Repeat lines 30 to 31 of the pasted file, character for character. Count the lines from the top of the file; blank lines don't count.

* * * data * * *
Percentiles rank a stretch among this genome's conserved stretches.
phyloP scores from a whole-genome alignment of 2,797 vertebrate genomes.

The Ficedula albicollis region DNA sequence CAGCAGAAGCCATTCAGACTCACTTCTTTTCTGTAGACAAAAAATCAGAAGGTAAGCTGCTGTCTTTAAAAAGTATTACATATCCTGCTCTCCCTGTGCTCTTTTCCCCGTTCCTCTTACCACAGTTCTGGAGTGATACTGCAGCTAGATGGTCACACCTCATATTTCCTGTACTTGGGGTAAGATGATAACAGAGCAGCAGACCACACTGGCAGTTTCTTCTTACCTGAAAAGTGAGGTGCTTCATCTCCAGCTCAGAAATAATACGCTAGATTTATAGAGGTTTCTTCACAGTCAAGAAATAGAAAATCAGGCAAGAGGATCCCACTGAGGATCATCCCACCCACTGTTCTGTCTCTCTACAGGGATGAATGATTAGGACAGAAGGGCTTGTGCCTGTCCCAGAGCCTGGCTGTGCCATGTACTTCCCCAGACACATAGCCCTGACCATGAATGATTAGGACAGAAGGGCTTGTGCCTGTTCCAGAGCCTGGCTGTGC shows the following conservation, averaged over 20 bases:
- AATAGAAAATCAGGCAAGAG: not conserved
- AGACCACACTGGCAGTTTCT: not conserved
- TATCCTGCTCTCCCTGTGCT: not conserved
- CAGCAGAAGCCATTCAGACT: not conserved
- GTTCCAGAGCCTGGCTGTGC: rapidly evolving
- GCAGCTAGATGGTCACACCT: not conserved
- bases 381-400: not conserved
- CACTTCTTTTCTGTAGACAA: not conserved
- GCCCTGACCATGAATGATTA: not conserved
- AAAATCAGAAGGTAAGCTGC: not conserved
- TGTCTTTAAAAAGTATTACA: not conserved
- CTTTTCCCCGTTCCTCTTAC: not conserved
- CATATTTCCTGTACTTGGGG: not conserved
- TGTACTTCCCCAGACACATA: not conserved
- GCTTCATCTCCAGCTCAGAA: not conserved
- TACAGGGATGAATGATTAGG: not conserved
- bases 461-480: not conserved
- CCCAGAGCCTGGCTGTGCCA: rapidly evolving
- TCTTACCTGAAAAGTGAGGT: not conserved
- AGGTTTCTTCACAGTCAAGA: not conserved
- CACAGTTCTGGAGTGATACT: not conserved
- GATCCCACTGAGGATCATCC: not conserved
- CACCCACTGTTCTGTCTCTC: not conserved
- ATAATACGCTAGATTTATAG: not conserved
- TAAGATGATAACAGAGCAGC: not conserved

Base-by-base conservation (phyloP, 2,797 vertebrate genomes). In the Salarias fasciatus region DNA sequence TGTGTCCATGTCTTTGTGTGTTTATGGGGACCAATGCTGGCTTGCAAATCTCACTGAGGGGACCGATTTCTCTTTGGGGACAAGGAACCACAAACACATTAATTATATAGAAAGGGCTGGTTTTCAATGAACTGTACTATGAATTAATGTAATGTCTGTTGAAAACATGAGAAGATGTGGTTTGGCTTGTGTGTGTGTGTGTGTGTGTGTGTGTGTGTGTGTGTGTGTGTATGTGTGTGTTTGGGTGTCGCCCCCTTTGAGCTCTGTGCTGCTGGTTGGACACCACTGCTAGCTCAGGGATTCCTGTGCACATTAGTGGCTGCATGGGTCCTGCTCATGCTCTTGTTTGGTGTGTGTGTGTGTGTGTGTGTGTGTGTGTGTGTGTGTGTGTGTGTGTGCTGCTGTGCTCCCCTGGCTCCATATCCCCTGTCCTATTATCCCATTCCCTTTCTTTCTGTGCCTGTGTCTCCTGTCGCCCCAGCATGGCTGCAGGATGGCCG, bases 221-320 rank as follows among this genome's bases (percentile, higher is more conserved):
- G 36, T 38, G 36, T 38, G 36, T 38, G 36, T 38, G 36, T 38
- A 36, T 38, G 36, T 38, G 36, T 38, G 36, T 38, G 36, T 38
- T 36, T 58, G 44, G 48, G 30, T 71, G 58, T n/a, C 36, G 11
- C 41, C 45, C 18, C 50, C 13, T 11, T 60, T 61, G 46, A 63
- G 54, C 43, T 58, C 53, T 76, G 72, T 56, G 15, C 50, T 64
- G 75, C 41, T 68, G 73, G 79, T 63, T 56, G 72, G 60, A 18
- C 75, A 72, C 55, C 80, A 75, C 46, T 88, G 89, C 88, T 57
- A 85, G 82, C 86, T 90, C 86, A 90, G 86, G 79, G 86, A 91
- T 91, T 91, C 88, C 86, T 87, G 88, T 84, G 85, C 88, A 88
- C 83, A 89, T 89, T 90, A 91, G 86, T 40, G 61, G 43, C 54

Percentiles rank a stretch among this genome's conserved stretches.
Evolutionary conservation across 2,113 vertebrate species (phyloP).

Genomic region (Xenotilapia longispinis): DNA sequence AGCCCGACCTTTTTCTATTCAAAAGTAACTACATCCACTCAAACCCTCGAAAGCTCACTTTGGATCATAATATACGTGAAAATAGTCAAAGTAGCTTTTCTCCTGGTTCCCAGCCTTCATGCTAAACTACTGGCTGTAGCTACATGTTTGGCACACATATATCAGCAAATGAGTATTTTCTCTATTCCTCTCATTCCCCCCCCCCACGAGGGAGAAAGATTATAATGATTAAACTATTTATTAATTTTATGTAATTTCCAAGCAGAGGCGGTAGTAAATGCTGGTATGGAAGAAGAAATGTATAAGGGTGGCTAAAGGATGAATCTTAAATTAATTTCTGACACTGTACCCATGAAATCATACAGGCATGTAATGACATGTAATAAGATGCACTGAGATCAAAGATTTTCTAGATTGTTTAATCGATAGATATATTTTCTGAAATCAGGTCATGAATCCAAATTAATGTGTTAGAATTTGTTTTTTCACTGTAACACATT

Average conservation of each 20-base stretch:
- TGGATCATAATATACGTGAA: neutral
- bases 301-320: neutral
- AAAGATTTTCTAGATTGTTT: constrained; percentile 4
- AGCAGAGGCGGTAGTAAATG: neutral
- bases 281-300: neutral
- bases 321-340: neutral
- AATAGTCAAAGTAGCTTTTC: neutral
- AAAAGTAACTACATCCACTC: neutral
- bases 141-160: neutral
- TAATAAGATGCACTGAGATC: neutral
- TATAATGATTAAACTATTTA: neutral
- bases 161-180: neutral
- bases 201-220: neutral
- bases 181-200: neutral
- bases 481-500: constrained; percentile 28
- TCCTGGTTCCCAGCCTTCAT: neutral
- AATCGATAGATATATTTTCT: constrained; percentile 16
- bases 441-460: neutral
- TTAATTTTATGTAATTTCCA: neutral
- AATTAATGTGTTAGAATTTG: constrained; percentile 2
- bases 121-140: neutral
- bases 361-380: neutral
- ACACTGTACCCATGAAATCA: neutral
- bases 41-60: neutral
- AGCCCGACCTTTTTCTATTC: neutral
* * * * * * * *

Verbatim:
- G 36, T 38, G 36, T 38, G 36, T 38, G 36, T 38, G 36, T 38
- A 36, T 38, G 36, T 38, G 36, T 38, G 36, T 38, G 36, T 38